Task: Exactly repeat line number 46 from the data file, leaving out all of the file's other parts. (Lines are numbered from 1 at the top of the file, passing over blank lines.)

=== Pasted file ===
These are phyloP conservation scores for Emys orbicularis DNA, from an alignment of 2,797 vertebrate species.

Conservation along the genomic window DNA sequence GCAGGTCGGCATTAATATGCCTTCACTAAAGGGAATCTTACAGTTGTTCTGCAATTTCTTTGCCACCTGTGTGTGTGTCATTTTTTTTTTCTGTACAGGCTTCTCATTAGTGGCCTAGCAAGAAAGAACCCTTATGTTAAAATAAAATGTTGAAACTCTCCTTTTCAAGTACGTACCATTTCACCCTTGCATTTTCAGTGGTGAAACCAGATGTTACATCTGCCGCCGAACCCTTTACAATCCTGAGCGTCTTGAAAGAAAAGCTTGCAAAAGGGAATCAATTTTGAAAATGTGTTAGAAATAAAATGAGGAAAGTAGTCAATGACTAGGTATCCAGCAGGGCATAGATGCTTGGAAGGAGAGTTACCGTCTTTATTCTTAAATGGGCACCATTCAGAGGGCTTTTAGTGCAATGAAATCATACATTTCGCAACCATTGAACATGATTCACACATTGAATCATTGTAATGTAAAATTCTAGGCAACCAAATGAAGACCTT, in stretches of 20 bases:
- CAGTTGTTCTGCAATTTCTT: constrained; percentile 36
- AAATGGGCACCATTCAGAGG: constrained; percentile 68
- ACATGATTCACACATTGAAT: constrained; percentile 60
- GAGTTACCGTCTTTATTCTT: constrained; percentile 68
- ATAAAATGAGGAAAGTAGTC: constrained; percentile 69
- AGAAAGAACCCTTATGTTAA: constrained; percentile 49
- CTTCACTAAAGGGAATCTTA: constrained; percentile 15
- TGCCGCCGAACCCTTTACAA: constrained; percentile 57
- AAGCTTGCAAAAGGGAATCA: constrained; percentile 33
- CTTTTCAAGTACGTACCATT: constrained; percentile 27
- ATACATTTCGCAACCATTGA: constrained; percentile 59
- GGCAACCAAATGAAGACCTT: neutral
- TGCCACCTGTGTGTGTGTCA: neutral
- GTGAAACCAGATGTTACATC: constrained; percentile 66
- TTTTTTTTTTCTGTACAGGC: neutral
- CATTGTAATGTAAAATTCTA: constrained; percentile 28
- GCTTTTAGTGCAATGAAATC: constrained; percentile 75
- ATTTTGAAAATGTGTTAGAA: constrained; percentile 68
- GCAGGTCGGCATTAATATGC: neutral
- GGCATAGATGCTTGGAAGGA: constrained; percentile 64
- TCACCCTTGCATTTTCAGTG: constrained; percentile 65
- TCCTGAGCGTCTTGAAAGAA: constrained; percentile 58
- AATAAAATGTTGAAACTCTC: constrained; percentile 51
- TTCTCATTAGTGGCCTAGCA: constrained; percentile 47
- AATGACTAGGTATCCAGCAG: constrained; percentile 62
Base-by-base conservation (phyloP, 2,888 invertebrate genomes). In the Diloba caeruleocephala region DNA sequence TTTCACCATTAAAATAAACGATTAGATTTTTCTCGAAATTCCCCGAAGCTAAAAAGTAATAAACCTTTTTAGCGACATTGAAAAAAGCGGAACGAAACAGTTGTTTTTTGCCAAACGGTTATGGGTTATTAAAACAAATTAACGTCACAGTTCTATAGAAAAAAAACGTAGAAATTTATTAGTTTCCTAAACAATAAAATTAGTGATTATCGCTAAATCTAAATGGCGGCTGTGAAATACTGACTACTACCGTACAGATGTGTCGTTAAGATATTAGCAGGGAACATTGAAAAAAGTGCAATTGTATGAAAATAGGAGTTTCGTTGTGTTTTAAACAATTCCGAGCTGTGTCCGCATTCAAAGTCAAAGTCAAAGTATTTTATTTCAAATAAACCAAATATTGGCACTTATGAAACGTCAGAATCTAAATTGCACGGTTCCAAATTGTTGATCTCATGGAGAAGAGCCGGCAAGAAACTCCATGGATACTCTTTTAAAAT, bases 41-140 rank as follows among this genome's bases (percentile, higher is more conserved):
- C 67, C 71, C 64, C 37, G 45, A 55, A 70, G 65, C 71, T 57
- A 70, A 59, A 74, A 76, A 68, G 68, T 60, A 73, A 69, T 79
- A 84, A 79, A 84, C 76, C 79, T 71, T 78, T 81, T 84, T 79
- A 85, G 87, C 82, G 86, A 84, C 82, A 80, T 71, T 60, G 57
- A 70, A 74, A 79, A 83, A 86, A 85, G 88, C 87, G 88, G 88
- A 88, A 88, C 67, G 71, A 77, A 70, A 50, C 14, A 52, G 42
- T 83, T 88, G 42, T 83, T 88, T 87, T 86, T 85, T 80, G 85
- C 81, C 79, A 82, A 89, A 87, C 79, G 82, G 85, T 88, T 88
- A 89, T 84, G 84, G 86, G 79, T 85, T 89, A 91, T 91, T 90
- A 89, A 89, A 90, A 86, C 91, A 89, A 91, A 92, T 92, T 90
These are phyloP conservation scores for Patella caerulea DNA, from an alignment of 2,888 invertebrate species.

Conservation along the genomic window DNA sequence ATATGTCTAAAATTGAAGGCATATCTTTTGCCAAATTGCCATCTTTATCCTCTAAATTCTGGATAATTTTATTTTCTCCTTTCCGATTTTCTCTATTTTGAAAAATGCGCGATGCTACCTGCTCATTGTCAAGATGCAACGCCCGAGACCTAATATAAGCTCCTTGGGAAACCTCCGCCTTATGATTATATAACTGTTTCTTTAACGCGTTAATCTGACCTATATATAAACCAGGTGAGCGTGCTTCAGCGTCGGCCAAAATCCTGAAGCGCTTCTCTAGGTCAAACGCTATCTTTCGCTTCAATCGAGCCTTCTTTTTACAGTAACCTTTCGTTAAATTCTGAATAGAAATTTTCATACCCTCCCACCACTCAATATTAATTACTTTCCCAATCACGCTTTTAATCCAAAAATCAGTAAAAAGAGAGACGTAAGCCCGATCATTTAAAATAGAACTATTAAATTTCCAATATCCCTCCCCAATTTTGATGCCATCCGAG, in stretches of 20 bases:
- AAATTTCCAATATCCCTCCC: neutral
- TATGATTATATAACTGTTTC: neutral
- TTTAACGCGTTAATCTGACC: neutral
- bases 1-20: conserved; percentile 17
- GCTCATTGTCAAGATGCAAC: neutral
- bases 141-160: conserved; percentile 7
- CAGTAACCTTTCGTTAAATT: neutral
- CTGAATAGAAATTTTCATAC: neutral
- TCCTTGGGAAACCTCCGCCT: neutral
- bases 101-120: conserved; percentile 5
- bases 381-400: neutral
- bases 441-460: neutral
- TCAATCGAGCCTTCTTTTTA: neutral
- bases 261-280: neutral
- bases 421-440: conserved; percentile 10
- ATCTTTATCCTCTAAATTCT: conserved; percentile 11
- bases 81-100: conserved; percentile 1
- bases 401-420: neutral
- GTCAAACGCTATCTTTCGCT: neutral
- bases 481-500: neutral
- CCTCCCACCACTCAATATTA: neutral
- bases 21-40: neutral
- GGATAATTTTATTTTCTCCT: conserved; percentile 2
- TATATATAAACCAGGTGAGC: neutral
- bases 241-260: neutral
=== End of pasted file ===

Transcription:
- bases 141-160: conserved; percentile 7